What, why, how?
Digital signatures and electronic signatures are sometimes used interchangeably, which is a common mistake. Think of digital signatures as the technique by which the signature is applied and electronic signatures as the type of signature.
Most electronic signatures today are done using a digital signature, but they don’t have to be. For example, writing your signature on a computer with a mouse or stylus is an electronic signature, but not a digital one. It is like how signing with an ink pen on paper and signing with chalk on a blackboard are both handwritten signatures, but most likely only the first will have legal standing as a “written signature”.
So what are digital signatures? A digital signature is a mathematical technique used to guarantee the authorship and integrity of a message or piece of data. Any kind of data. For us it’s contracts, but it could just as well be an email or a bank transaction.
So how is this actually done? The de facto standard for creating and validating digital signatures is called Public Key Infrastructure (PKI). In PKI a private key is used to sign the message and a public key is used to validate the signature. A certificate issued by a trusted third party, called a Certificate Authority (CA), is used as proof that the holder of the private key is who they say they are.
Six reasons why we choose digital signing
Safe and secure
Even if electronic signatures are safe and secure, digital signatures are the safest and most secure way of signing in a digital world.
Your handwritten signature is yours and should be hard to copy. A digital signature is even more uniquely yours. Every signature contains identifying information unique to each signer.
PKI-based digital signatures are standard for institutions, governments, and organizations around the world, reducing the need to reinvent the wheel.
Digital signatures as well as electronic signatures can be collected on any device, your phone, laptop, tablet, etc. You can safely and securely sign anywhere, at any time.
Easiest way to sign
Both digital signatures and electronic signatures are the most straightforward way to sign a document. Signing is as simple as a click or a tap on your screen.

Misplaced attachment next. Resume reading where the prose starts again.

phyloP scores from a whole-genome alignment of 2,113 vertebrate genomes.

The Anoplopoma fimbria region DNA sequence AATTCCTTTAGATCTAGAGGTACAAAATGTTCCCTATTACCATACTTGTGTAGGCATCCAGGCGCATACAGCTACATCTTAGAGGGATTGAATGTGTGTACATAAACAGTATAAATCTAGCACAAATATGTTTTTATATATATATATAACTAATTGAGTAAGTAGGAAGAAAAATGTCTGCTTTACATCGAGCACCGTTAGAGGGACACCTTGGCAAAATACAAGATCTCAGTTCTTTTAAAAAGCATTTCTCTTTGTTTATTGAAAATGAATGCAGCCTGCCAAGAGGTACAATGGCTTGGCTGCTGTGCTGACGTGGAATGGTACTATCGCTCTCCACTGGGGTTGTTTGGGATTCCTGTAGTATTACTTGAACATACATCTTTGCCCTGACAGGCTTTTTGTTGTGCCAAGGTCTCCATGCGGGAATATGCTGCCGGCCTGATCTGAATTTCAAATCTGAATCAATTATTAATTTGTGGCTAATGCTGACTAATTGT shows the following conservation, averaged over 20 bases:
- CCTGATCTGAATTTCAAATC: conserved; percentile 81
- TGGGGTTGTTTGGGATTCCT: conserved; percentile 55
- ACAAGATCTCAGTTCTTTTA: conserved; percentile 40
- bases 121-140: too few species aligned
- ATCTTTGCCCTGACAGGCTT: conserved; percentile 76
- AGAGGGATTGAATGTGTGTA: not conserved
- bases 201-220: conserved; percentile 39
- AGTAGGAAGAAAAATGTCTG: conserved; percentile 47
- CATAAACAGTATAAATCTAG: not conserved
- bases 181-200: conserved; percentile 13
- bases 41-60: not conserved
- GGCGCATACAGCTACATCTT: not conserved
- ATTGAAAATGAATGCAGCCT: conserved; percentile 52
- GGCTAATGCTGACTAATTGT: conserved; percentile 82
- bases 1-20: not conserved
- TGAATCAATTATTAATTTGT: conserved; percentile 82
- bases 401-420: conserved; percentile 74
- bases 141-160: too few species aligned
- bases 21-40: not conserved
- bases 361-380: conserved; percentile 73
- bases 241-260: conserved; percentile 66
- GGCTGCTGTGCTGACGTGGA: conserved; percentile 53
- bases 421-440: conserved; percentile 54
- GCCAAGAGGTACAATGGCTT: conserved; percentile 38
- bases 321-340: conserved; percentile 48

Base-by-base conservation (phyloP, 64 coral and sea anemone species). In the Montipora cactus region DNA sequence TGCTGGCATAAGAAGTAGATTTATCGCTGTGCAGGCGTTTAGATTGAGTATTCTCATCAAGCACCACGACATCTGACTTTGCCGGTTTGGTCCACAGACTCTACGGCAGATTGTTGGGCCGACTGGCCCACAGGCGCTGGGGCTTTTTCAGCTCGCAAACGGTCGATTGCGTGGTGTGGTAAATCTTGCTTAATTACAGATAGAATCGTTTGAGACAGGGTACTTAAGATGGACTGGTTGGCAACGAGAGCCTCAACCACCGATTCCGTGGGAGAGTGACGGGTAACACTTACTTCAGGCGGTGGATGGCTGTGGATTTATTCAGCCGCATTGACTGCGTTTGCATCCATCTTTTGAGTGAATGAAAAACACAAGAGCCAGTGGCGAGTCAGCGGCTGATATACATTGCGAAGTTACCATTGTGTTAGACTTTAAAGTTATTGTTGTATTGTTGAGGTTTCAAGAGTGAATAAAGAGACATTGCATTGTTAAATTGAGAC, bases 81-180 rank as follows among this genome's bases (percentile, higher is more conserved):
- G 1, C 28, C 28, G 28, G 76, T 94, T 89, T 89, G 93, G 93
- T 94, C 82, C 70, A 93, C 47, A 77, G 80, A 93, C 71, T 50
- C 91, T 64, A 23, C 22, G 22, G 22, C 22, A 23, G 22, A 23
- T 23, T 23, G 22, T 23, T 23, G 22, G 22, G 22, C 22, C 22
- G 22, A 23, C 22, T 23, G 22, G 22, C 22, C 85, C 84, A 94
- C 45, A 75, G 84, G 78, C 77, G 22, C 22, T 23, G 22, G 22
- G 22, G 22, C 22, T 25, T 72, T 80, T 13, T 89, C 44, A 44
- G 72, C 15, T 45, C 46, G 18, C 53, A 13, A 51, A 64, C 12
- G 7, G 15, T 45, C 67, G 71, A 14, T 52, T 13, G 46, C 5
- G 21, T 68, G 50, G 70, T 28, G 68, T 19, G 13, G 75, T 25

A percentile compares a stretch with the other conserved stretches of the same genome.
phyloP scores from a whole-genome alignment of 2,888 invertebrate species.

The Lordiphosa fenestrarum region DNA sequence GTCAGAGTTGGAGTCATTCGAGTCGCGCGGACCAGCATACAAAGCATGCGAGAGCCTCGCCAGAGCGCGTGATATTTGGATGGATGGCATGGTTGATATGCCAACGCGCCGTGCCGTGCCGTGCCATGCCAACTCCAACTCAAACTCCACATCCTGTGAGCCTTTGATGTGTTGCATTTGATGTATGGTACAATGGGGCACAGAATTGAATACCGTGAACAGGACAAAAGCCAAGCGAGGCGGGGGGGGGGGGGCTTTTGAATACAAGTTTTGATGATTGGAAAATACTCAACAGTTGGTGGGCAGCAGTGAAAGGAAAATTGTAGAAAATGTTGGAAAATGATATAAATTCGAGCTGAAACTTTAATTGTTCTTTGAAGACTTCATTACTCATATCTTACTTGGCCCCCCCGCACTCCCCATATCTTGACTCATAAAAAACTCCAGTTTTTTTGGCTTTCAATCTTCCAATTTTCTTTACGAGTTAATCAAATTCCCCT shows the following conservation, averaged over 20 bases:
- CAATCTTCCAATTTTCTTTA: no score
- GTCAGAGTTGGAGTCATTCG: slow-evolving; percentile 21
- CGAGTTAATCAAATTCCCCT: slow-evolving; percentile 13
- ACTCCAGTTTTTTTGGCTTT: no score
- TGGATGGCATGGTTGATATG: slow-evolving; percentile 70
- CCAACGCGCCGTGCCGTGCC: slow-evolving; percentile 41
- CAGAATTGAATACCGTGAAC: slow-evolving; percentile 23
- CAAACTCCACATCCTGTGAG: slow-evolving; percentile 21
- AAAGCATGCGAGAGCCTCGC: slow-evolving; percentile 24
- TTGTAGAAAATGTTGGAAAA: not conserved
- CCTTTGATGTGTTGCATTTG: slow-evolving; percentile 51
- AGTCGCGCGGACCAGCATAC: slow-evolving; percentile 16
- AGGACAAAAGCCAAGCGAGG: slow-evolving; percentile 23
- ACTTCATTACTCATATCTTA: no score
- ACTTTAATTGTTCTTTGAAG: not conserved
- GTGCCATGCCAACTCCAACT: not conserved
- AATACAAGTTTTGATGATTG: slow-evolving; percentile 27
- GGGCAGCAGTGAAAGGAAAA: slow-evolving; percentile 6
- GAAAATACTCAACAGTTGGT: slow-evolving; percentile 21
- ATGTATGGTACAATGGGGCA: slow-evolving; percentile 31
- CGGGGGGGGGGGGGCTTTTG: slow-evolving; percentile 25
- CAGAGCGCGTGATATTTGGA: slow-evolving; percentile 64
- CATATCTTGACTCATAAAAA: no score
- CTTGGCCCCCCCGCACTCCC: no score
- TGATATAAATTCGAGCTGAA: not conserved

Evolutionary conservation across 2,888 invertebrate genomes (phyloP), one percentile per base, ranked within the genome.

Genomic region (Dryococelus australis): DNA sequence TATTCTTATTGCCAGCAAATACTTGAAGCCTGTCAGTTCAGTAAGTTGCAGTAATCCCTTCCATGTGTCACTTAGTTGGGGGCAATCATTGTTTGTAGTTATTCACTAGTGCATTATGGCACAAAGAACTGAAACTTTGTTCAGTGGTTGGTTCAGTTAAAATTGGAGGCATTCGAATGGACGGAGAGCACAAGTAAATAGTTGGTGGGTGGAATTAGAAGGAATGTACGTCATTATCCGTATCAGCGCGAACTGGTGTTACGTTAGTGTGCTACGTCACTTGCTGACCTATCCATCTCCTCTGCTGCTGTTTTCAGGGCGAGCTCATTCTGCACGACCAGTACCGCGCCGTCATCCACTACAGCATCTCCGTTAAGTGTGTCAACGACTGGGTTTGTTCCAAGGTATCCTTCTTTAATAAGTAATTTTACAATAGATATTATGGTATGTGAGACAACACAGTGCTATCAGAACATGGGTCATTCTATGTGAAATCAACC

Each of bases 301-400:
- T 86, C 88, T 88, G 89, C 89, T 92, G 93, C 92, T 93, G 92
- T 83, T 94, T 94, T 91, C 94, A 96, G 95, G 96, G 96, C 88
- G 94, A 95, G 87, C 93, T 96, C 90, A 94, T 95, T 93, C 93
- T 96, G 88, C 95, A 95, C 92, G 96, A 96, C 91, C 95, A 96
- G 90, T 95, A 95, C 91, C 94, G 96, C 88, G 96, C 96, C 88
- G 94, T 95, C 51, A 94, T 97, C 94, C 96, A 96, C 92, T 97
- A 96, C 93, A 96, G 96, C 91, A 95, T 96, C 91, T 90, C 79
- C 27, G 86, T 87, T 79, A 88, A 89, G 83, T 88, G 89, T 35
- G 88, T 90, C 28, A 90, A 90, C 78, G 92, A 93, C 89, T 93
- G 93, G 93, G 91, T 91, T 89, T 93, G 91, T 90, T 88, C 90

Once a document is signed with a digital signature, it’s sealed. Any changes made afterward will invalidate the original signature. You can be safe knowing that it’s exactly what you agreed to.
The differences between digital signatures and electronic signature
|Digital signatures||Electronic signatures|
|More unique than electronic signature, containing identifying information unique to each signer.||Like handwritten signature, it’s hard to copy and is uniquely yours.|
|It ensures the integrity and authorship of your contracts.||It ensures the signature is connected to the signer.|
|It ensures your signed contracts are tamper-proof, preventing changes after they are signed.||It indicates that there’s an intent of the signer to agree to the content as specified in the contract.|
|It’s a method to guarantee integrity.||It’s a type of signature.|
|It’s generated by a software technology.||It’s generated by the signer either through a click of a button or a hand drawn signature on an electronic device.|
Digital signing FAQs
How do digital signatures work?
Digital signatures work the same exact way that handwritten signatures do. They are unique to each person. Digital signatures adhere to the standard format of PKI. PKI states that the document provider, in this case, Oneflow, uses an algorithm to create a number sequence which are called keys. One public and one private key is created during each digital signature. The private key is used to sign, while the public key is used to verify.
Every time a person signs a document electronically, the signature is created using the signer’s private key. This is securely contained by the signer. During the signing process, the algorithm becomes the cipher with which it matches the data from the signer with the signed document, then encrypts it. The encrypted data is the digital signature. The signature is recorded with a date and time stamp for that document, and if any changes are made to the document after signing, the digital signature is no longer valid.
Maintaining the integrity of the digital signature is vitally important. According to the terms set out by PKI, the keys must be created, conducted, and saved in a secure manner that requires a reliable Certificate Authority. Oneflow meets all the PKI requirements for safe and secure digital signatures.